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Phaedrus, our narrator, takes a present-tense cross-country motorcycle trip with his son during which the maintenance of the motorcycle becomes an illustration of how we can unify the cold, rational realm of technology with the warm, imaginative realm of artistry. As in Zen, the trick is to become one with the activity, to engage in it fully, to see and appreciate all details--be it hiking in the woods, penning an essay, or tightening the chain on a motorcycle.
In his autobiographical first novel, Pirsig wrestles both with the ghost of his past and with the most important philosophical questions of the 20th century--why has technology alienated us from our world? what are the limits of rational analysis? if we can't define the good, how can we live it? Unfortunately, while exploring the defects of our philosophical heritage from Socrates and the Sophists to Hume and Kant, Pirsig inexplicably stops at the middle of the 19th century. With the exception of Poincaré, he ignores the more recent philosophers who have tackled his most urgent questions, thinkers such as Peirce, Nietzsche (to whom Phaedrus bears a passing resemblance), Heidegger, Whitehead, Dewey, Sartre, Wittgenstein, and Kuhn. In the end, the narrator's claims to originality turn out to be overstated, his reasoning questionable, and his understanding of the history of Western thought sketchy. His solution to a synthesis of the rational and creative by elevating Quality to a metaphysical level simply repeats the mistakes of the premodern philosophers. But in contrast to most other philosophers, Pirsig writes a compelling story. And he is a true innovator in his attempt to popularize a reconciliation of Eastern mindfulness and nonrationalism with Western subject/object dualism. The magic of Zen and the Art of Motorcycle Maintenance turns out to lie not in the answers it gives, but in the questions it raises and the way it raises them. Like a cross between The Razor's Edge and Sophie's World, Zen and the Art of Motorcycle Maintenance takes us into "the high country of the mind" and opens our eyes to vistas of possibility. --Brian Bruya --This text refers to an out of print or unavailable edition of this title.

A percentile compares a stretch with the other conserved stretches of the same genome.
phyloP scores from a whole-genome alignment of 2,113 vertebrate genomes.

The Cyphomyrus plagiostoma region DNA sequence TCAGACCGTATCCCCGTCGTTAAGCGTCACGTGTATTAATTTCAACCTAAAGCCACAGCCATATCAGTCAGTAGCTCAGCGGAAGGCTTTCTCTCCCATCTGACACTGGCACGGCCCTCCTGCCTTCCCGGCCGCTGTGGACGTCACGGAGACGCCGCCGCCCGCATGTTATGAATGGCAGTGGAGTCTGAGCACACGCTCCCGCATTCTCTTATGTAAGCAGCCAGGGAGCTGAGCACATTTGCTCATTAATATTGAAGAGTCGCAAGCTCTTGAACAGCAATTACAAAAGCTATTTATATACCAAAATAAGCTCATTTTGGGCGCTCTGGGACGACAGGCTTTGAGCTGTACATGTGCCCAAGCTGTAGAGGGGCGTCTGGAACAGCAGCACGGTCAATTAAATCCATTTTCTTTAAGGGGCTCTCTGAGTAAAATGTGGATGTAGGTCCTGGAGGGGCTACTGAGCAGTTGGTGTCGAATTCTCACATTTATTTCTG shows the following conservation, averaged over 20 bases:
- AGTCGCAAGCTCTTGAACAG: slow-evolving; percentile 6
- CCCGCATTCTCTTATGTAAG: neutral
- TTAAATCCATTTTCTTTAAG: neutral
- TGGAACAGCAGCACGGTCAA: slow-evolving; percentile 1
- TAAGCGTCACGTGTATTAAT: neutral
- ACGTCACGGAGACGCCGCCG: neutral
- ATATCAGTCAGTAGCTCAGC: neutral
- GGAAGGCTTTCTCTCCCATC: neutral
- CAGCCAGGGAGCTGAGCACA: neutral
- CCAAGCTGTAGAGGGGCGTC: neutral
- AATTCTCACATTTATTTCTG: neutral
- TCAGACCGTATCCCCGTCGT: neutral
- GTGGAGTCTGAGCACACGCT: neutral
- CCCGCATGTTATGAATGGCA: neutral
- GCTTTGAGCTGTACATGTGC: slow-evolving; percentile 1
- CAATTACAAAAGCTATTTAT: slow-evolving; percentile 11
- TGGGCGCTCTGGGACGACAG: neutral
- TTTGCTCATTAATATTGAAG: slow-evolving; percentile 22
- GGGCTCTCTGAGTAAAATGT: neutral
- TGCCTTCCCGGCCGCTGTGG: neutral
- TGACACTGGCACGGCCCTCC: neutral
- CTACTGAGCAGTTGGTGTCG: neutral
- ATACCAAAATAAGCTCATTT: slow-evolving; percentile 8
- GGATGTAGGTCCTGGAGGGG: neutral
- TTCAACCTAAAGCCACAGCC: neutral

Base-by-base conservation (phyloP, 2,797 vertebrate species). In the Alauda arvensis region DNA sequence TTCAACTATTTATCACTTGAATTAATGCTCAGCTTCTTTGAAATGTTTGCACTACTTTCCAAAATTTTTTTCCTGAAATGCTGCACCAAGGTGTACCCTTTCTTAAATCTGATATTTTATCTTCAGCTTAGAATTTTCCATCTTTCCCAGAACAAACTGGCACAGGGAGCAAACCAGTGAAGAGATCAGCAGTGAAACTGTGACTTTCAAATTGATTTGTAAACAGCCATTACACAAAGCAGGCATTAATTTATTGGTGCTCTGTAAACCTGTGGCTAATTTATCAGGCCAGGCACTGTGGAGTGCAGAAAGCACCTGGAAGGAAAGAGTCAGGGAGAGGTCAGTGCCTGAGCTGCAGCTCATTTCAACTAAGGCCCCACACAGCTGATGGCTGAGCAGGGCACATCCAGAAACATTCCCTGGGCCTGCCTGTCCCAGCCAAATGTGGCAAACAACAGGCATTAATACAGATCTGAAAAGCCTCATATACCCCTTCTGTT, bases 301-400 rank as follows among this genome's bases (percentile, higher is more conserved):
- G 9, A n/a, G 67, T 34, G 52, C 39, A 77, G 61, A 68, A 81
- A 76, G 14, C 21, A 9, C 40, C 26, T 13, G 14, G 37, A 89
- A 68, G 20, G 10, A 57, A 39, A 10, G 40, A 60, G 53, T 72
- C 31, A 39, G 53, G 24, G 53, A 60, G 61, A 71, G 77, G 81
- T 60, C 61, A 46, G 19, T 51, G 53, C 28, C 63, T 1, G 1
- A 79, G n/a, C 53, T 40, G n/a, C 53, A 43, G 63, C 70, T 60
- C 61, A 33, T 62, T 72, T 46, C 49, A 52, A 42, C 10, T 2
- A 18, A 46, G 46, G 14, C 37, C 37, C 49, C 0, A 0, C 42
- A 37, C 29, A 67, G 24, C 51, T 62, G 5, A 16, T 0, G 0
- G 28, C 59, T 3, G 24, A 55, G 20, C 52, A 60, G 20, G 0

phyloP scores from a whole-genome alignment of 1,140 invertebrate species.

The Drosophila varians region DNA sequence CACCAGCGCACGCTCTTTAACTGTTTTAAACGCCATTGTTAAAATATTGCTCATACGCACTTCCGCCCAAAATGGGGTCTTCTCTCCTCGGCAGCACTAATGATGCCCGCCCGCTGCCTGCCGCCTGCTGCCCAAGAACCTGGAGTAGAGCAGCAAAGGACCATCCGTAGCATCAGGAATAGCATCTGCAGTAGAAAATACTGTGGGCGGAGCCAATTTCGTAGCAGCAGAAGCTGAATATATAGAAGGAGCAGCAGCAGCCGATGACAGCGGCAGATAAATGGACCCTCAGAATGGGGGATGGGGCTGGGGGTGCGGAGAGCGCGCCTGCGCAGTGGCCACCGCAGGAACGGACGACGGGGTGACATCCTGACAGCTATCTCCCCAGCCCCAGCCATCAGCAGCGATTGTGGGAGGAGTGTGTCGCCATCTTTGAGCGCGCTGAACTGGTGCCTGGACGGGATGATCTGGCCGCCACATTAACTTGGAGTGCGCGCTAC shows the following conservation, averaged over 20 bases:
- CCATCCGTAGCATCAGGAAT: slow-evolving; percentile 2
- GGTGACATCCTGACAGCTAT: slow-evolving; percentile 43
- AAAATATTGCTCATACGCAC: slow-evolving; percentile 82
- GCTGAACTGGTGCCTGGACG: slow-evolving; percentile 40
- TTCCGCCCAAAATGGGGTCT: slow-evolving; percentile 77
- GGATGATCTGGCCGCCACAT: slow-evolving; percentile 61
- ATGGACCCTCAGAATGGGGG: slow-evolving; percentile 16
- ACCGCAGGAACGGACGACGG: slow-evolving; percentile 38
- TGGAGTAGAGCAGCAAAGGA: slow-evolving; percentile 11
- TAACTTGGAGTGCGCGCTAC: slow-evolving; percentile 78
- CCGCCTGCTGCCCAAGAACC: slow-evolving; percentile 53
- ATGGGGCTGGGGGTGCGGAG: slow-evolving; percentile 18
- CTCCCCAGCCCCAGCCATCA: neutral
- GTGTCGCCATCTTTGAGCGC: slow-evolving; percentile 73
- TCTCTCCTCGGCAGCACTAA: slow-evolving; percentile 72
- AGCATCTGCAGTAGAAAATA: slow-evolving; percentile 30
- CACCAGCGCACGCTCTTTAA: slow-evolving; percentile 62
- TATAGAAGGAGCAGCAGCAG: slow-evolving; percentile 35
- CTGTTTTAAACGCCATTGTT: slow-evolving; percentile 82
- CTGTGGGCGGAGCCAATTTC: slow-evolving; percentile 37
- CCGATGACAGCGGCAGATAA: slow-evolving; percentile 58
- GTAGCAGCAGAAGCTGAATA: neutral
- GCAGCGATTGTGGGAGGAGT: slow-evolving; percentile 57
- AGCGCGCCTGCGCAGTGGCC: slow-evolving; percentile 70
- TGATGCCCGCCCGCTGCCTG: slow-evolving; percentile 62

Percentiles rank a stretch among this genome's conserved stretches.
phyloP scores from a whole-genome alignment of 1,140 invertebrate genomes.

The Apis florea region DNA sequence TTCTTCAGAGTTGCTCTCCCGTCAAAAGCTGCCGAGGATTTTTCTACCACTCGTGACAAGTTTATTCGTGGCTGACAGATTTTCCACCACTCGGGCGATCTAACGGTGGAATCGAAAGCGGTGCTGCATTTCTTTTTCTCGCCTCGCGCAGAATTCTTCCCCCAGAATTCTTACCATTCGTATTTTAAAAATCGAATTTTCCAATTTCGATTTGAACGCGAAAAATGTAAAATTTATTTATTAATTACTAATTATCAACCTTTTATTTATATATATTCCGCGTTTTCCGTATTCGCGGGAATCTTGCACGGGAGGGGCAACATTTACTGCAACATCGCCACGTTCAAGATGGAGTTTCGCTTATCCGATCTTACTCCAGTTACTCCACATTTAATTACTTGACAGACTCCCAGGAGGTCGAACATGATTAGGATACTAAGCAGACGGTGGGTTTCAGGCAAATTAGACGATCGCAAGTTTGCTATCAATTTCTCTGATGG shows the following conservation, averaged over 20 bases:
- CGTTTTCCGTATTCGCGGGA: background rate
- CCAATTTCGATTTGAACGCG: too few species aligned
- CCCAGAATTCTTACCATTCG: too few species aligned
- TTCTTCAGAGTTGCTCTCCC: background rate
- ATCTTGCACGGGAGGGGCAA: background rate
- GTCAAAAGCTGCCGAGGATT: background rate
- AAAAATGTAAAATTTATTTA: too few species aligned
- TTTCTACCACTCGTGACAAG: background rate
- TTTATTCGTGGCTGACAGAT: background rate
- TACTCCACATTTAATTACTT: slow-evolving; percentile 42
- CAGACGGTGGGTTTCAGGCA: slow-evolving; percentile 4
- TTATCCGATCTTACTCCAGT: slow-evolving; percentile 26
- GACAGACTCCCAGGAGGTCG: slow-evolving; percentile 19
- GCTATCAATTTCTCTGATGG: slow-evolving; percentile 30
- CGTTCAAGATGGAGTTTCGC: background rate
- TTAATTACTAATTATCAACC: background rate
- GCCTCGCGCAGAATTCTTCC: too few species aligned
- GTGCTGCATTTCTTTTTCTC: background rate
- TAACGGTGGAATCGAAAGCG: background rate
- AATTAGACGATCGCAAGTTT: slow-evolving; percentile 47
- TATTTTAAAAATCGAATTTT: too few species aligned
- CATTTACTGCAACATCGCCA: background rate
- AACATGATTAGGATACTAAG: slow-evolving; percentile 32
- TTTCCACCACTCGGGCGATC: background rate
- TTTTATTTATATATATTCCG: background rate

I read this book the first time over twenty years ago when I was in college.
As an adult, one of the books I come back to again and again is Robert Pirsig's Zen and the Art of Motorcycle Maintenance.
If you really, really like it, you'll have to read Pirsig's other book "Lila: An Inquiry Into Morals".
This is without a doubt the most boring and pretentious novel I have ever read. Pirsig, for all his “philosophical genius” has no concept of plot or genre. Read morePublished 10 hours ago by Amazon Customer
i know this is a very highly rated book, but i just didn't get it. i actually abandoned it after ready 50 odd pages. Read morePublished 1 day ago by Vishal Lalani
Ahhhhhh,,,,the 70's. Angst/anger/confusion/the time of a bit of weed and too many philosophy courses/and the start of recognizing bipolar disorders. Read morePublished 4 days ago by Cate Hadley
Great book. A little complex in parts but it is ageless when it comes to really understanding human beings, life & acceptance.Published 4 days ago by Bonnie Little
I read this book in my college years, so being able to have this in ebook form on my tablet is a real treat. It is as great a book this time as it was the first time.Published 8 days ago by Amazon Customer
Few books have motivated me as much as Pirsig's to be comfortable to ask my own questions and try to figure the answers out on my own. Read morePublished 11 days ago by Jeff L.